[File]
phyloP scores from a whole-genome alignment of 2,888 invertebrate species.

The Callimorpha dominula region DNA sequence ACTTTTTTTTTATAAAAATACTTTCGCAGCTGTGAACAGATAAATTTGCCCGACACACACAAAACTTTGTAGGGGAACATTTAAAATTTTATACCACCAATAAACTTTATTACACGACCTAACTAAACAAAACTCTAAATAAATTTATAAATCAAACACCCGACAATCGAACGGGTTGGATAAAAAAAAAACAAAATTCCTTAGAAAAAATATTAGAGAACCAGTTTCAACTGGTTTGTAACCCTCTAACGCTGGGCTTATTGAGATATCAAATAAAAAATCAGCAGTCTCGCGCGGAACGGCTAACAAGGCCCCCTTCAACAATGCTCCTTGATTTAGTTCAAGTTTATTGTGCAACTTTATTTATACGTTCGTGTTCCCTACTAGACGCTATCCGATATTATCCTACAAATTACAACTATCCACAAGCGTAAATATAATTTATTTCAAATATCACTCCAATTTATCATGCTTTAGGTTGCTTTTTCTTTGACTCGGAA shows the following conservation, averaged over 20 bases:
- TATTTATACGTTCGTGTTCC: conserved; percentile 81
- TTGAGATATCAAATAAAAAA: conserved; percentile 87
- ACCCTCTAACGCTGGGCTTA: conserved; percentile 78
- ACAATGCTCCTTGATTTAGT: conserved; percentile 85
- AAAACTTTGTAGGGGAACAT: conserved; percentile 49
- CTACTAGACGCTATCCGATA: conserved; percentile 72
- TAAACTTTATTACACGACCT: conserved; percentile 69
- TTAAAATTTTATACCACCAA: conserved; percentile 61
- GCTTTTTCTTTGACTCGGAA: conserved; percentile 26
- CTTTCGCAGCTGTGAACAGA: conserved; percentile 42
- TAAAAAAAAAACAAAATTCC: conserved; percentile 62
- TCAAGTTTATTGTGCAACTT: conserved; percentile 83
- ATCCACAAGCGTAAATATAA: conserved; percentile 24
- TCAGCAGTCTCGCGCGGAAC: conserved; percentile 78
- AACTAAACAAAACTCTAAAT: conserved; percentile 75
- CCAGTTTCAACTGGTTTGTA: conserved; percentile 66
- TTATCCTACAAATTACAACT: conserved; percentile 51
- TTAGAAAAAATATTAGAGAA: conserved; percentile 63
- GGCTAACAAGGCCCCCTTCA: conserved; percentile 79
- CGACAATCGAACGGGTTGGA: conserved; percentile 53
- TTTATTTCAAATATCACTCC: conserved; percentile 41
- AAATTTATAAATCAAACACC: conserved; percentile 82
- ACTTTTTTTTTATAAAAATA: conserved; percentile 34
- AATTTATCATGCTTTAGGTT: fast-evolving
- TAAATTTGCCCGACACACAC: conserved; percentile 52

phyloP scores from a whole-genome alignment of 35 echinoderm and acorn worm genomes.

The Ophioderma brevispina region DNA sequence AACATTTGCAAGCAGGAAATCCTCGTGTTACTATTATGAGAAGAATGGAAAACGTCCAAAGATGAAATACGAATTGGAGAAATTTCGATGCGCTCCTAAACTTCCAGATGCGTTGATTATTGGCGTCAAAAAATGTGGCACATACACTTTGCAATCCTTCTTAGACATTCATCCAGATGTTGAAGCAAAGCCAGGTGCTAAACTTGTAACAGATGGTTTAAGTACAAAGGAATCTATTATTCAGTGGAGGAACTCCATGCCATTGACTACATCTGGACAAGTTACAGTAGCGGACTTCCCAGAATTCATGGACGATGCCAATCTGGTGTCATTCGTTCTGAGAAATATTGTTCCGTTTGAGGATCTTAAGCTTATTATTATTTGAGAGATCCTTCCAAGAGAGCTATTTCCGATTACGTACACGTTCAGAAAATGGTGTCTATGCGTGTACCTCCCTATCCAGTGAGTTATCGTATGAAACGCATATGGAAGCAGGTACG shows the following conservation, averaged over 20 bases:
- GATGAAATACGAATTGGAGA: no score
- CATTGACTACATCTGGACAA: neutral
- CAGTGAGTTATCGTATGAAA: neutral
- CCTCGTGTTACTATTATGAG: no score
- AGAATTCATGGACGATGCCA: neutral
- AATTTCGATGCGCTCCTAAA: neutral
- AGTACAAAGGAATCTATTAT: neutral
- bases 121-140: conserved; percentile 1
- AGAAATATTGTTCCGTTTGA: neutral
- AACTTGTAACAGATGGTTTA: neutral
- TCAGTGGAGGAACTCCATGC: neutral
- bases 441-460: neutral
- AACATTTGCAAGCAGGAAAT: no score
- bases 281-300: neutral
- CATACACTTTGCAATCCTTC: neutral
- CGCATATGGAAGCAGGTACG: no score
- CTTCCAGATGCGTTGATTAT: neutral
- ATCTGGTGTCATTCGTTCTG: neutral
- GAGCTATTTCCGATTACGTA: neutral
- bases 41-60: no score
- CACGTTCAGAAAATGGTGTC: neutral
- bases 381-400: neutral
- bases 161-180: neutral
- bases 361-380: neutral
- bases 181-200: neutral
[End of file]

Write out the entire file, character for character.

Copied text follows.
phyloP scores from a whole-genome alignment of 2,888 invertebrate species.

The Callimorpha dominula region DNA sequence ACTTTTTTTTTATAAAAATACTTTCGCAGCTGTGAACAGATAAATTTGCCCGACACACACAAAACTTTGTAGGGGAACATTTAAAATTTTATACCACCAATAAACTTTATTACACGACCTAACTAAACAAAACTCTAAATAAATTTATAAATCAAACACCCGACAATCGAACGGGTTGGATAAAAAAAAAACAAAATTCCTTAGAAAAAATATTAGAGAACCAGTTTCAACTGGTTTGTAACCCTCTAACGCTGGGCTTATTGAGATATCAAATAAAAAATCAGCAGTCTCGCGCGGAACGGCTAACAAGGCCCCCTTCAACAATGCTCCTTGATTTAGTTCAAGTTTATTGTGCAACTTTATTTATACGTTCGTGTTCCCTACTAGACGCTATCCGATATTATCCTACAAATTACAACTATCCACAAGCGTAAATATAATTTATTTCAAATATCACTCCAATTTATCATGCTTTAGGTTGCTTTTTCTTTGACTCGGAA shows the following conservation, averaged over 20 bases:
- TATTTATACGTTCGTGTTCC: conserved; percentile 81
- TTGAGATATCAAATAAAAAA: conserved; percentile 87
- ACCCTCTAACGCTGGGCTTA: conserved; percentile 78
- ACAATGCTCCTTGATTTAGT: conserved; percentile 85
- AAAACTTTGTAGGGGAACAT: conserved; percentile 49
- CTACTAGACGCTATCCGATA: conserved; percentile 72
- TAAACTTTATTACACGACCT: conserved; percentile 69
- TTAAAATTTTATACCACCAA: conserved; percentile 61
- GCTTTTTCTTTGACTCGGAA: conserved; percentile 26
- CTTTCGCAGCTGTGAACAGA: conserved; percentile 42
- TAAAAAAAAAACAAAATTCC: conserved; percentile 62
- TCAAGTTTATTGTGCAACTT: conserved; percentile 83
- ATCCACAAGCGTAAATATAA: conserved; percentile 24
- TCAGCAGTCTCGCGCGGAAC: conserved; percentile 78
- AACTAAACAAAACTCTAAAT: conserved; percentile 75
- CCAGTTTCAACTGGTTTGTA: conserved; percentile 66
- TTATCCTACAAATTACAACT: conserved; percentile 51
- TTAGAAAAAATATTAGAGAA: conserved; percentile 63
- GGCTAACAAGGCCCCCTTCA: conserved; percentile 79
- CGACAATCGAACGGGTTGGA: conserved; percentile 53
- TTTATTTCAAATATCACTCC: conserved; percentile 41
- AAATTTATAAATCAAACACC: conserved; percentile 82
- ACTTTTTTTTTATAAAAATA: conserved; percentile 34
- AATTTATCATGCTTTAGGTT: fast-evolving
- TAAATTTGCCCGACACACAC: conserved; percentile 52

phyloP scores from a whole-genome alignment of 35 echinoderm and acorn worm genomes.

The Ophioderma brevispina region DNA sequence AACATTTGCAAGCAGGAAATCCTCGTGTTACTATTATGAGAAGAATGGAAAACGTCCAAAGATGAAATACGAATTGGAGAAATTTCGATGCGCTCCTAAACTTCCAGATGCGTTGATTATTGGCGTCAAAAAATGTGGCACATACACTTTGCAATCCTTCTTAGACATTCATCCAGATGTTGAAGCAAAGCCAGGTGCTAAACTTGTAACAGATGGTTTAAGTACAAAGGAATCTATTATTCAGTGGAGGAACTCCATGCCATTGACTACATCTGGACAAGTTACAGTAGCGGACTTCCCAGAATTCATGGACGATGCCAATCTGGTGTCATTCGTTCTGAGAAATATTGTTCCGTTTGAGGATCTTAAGCTTATTATTATTTGAGAGATCCTTCCAAGAGAGCTATTTCCGATTACGTACACGTTCAGAAAATGGTGTCTATGCGTGTACCTCCCTATCCAGTGAGTTATCGTATGAAACGCATATGGAAGCAGGTACG shows the following conservation, averaged over 20 bases:
- GATGAAATACGAATTGGAGA: no score
- CATTGACTACATCTGGACAA: neutral
- CAGTGAGTTATCGTATGAAA: neutral
- CCTCGTGTTACTATTATGAG: no score
- AGAATTCATGGACGATGCCA: neutral
- AATTTCGATGCGCTCCTAAA: neutral
- AGTACAAAGGAATCTATTAT: neutral
- bases 121-140: conserved; percentile 1
- AGAAATATTGTTCCGTTTGA: neutral
- AACTTGTAACAGATGGTTTA: neutral
- TCAGTGGAGGAACTCCATGC: neutral
- bases 441-460: neutral
- AACATTTGCAAGCAGGAAAT: no score
- bases 281-300: neutral
- CATACACTTTGCAATCCTTC: neutral
- CGCATATGGAAGCAGGTACG: no score
- CTTCCAGATGCGTTGATTAT: neutral
- ATCTGGTGTCATTCGTTCTG: neutral
- GAGCTATTTCCGATTACGTA: neutral
- bases 41-60: no score
- CACGTTCAGAAAATGGTGTC: neutral
- bases 381-400: neutral
- bases 161-180: neutral
- bases 361-380: neutral
- bases 181-200: neutral